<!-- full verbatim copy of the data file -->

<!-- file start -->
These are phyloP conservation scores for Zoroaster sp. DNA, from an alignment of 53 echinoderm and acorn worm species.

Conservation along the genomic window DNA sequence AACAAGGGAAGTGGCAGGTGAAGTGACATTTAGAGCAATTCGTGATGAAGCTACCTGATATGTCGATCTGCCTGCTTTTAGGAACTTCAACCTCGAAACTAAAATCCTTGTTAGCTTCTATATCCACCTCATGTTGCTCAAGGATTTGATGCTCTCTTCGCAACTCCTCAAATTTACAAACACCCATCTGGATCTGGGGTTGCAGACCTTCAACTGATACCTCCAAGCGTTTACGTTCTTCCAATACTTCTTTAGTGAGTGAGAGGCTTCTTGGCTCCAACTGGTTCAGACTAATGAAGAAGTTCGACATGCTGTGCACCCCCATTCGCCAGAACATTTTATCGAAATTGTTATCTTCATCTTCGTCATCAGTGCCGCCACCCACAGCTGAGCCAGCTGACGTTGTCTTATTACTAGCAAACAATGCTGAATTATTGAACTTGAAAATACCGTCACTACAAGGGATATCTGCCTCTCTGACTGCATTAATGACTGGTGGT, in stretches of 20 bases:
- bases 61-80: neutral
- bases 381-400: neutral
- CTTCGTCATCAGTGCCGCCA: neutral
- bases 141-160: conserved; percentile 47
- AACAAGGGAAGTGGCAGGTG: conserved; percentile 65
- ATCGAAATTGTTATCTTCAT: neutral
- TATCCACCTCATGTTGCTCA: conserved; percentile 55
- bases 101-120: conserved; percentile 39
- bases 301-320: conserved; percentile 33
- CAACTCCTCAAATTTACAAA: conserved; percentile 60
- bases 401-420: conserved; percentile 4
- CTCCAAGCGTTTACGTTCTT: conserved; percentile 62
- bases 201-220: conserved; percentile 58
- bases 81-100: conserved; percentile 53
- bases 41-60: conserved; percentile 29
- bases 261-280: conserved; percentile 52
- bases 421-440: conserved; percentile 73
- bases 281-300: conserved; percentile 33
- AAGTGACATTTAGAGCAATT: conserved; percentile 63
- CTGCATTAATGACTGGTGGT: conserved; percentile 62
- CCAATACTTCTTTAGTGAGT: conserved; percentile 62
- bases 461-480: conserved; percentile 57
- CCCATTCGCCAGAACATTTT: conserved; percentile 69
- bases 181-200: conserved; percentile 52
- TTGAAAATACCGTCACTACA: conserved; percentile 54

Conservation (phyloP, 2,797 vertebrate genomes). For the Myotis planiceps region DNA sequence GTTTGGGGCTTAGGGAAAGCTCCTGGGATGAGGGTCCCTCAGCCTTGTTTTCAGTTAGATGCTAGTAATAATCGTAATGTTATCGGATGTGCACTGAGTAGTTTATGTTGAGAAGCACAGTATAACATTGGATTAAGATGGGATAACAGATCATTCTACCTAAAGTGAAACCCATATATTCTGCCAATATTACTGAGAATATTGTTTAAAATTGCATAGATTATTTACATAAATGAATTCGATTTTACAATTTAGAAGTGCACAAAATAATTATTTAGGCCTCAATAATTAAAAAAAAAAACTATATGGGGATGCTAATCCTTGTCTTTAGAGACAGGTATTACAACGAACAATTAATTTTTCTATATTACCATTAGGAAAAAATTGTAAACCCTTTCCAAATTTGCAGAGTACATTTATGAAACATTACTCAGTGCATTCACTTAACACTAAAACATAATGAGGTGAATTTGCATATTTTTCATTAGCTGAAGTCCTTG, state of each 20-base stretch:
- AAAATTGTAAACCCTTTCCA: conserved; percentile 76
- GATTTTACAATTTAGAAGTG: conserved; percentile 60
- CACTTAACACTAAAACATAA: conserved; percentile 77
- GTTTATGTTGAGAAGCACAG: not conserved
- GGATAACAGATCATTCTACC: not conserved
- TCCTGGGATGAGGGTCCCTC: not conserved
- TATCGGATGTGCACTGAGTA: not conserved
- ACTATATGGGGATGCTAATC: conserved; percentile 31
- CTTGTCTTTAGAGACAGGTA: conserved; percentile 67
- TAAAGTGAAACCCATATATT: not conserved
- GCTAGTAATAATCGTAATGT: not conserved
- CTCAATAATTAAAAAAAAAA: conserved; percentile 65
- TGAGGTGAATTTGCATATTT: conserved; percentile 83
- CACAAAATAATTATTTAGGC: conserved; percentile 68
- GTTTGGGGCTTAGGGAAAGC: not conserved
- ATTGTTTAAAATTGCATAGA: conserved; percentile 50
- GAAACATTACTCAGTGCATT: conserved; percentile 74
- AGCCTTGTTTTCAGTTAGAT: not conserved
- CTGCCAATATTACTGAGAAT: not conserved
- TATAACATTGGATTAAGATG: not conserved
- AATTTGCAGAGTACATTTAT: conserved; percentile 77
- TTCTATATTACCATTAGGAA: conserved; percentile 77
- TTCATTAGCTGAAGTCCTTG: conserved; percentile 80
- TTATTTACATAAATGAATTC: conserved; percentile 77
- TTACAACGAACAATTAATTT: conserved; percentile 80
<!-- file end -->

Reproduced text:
These are phyloP conservation scores for Zoroaster sp. DNA, from an alignment of 53 echinoderm and acorn worm species.

Conservation along the genomic window DNA sequence AACAAGGGAAGTGGCAGGTGAAGTGACATTTAGAGCAATTCGTGATGAAGCTACCTGATATGTCGATCTGCCTGCTTTTAGGAACTTCAACCTCGAAACTAAAATCCTTGTTAGCTTCTATATCCACCTCATGTTGCTCAAGGATTTGATGCTCTCTTCGCAACTCCTCAAATTTACAAACACCCATCTGGATCTGGGGTTGCAGACCTTCAACTGATACCTCCAAGCGTTTACGTTCTTCCAATACTTCTTTAGTGAGTGAGAGGCTTCTTGGCTCCAACTGGTTCAGACTAATGAAGAAGTTCGACATGCTGTGCACCCCCATTCGCCAGAACATTTTATCGAAATTGTTATCTTCATCTTCGTCATCAGTGCCGCCACCCACAGCTGAGCCAGCTGACGTTGTCTTATTACTAGCAAACAATGCTGAATTATTGAACTTGAAAATACCGTCACTACAAGGGATATCTGCCTCTCTGACTGCATTAATGACTGGTGGT, in stretches of 20 bases:
- bases 61-80: neutral
- bases 381-400: neutral
- CTTCGTCATCAGTGCCGCCA: neutral
- bases 141-160: conserved; percentile 47
- AACAAGGGAAGTGGCAGGTG: conserved; percentile 65
- ATCGAAATTGTTATCTTCAT: neutral
- TATCCACCTCATGTTGCTCA: conserved; percentile 55
- bases 101-120: conserved; percentile 39
- bases 301-320: conserved; percentile 33
- CAACTCCTCAAATTTACAAA: conserved; percentile 60
- bases 401-420: conserved; percentile 4
- CTCCAAGCGTTTACGTTCTT: conserved; percentile 62
- bases 201-220: conserved; percentile 58
- bases 81-100: conserved; percentile 53
- bases 41-60: conserved; percentile 29
- bases 261-280: conserved; percentile 52
- bases 421-440: conserved; percentile 73
- bases 281-300: conserved; percentile 33
- AAGTGACATTTAGAGCAATT: conserved; percentile 63
- CTGCATTAATGACTGGTGGT: conserved; percentile 62
- CCAATACTTCTTTAGTGAGT: conserved; percentile 62
- bases 461-480: conserved; percentile 57
- CCCATTCGCCAGAACATTTT: conserved; percentile 69
- bases 181-200: conserved; percentile 52
- TTGAAAATACCGTCACTACA: conserved; percentile 54

Conservation (phyloP, 2,797 vertebrate genomes). For the Myotis planiceps region DNA sequence GTTTGGGGCTTAGGGAAAGCTCCTGGGATGAGGGTCCCTCAGCCTTGTTTTCAGTTAGATGCTAGTAATAATCGTAATGTTATCGGATGTGCACTGAGTAGTTTATGTTGAGAAGCACAGTATAACATTGGATTAAGATGGGATAACAGATCATTCTACCTAAAGTGAAACCCATATATTCTGCCAATATTACTGAGAATATTGTTTAAAATTGCATAGATTATTTACATAAATGAATTCGATTTTACAATTTAGAAGTGCACAAAATAATTATTTAGGCCTCAATAATTAAAAAAAAAAACTATATGGGGATGCTAATCCTTGTCTTTAGAGACAGGTATTACAACGAACAATTAATTTTTCTATATTACCATTAGGAAAAAATTGTAAACCCTTTCCAAATTTGCAGAGTACATTTATGAAACATTACTCAGTGCATTCACTTAACACTAAAACATAATGAGGTGAATTTGCATATTTTTCATTAGCTGAAGTCCTTG, state of each 20-base stretch:
- AAAATTGTAAACCCTTTCCA: conserved; percentile 76
- GATTTTACAATTTAGAAGTG: conserved; percentile 60
- CACTTAACACTAAAACATAA: conserved; percentile 77
- GTTTATGTTGAGAAGCACAG: not conserved
- GGATAACAGATCATTCTACC: not conserved
- TCCTGGGATGAGGGTCCCTC: not conserved
- TATCGGATGTGCACTGAGTA: not conserved
- ACTATATGGGGATGCTAATC: conserved; percentile 31
- CTTGTCTTTAGAGACAGGTA: conserved; percentile 67
- TAAAGTGAAACCCATATATT: not conserved
- GCTAGTAATAATCGTAATGT: not conserved
- CTCAATAATTAAAAAAAAAA: conserved; percentile 65
- TGAGGTGAATTTGCATATTT: conserved; percentile 83
- CACAAAATAATTATTTAGGC: conserved; percentile 68
- GTTTGGGGCTTAGGGAAAGC: not conserved
- ATTGTTTAAAATTGCATAGA: conserved; percentile 50
- GAAACATTACTCAGTGCATT: conserved; percentile 74
- AGCCTTGTTTTCAGTTAGAT: not conserved
- CTGCCAATATTACTGAGAAT: not conserved
- TATAACATTGGATTAAGATG: not conserved
- AATTTGCAGAGTACATTTAT: conserved; percentile 77
- TTCTATATTACCATTAGGAA: conserved; percentile 77
- TTCATTAGCTGAAGTCCTTG: conserved; percentile 80
- TTATTTACATAAATGAATTC: conserved; percentile 77
- TTACAACGAACAATTAATTT: conserved; percentile 80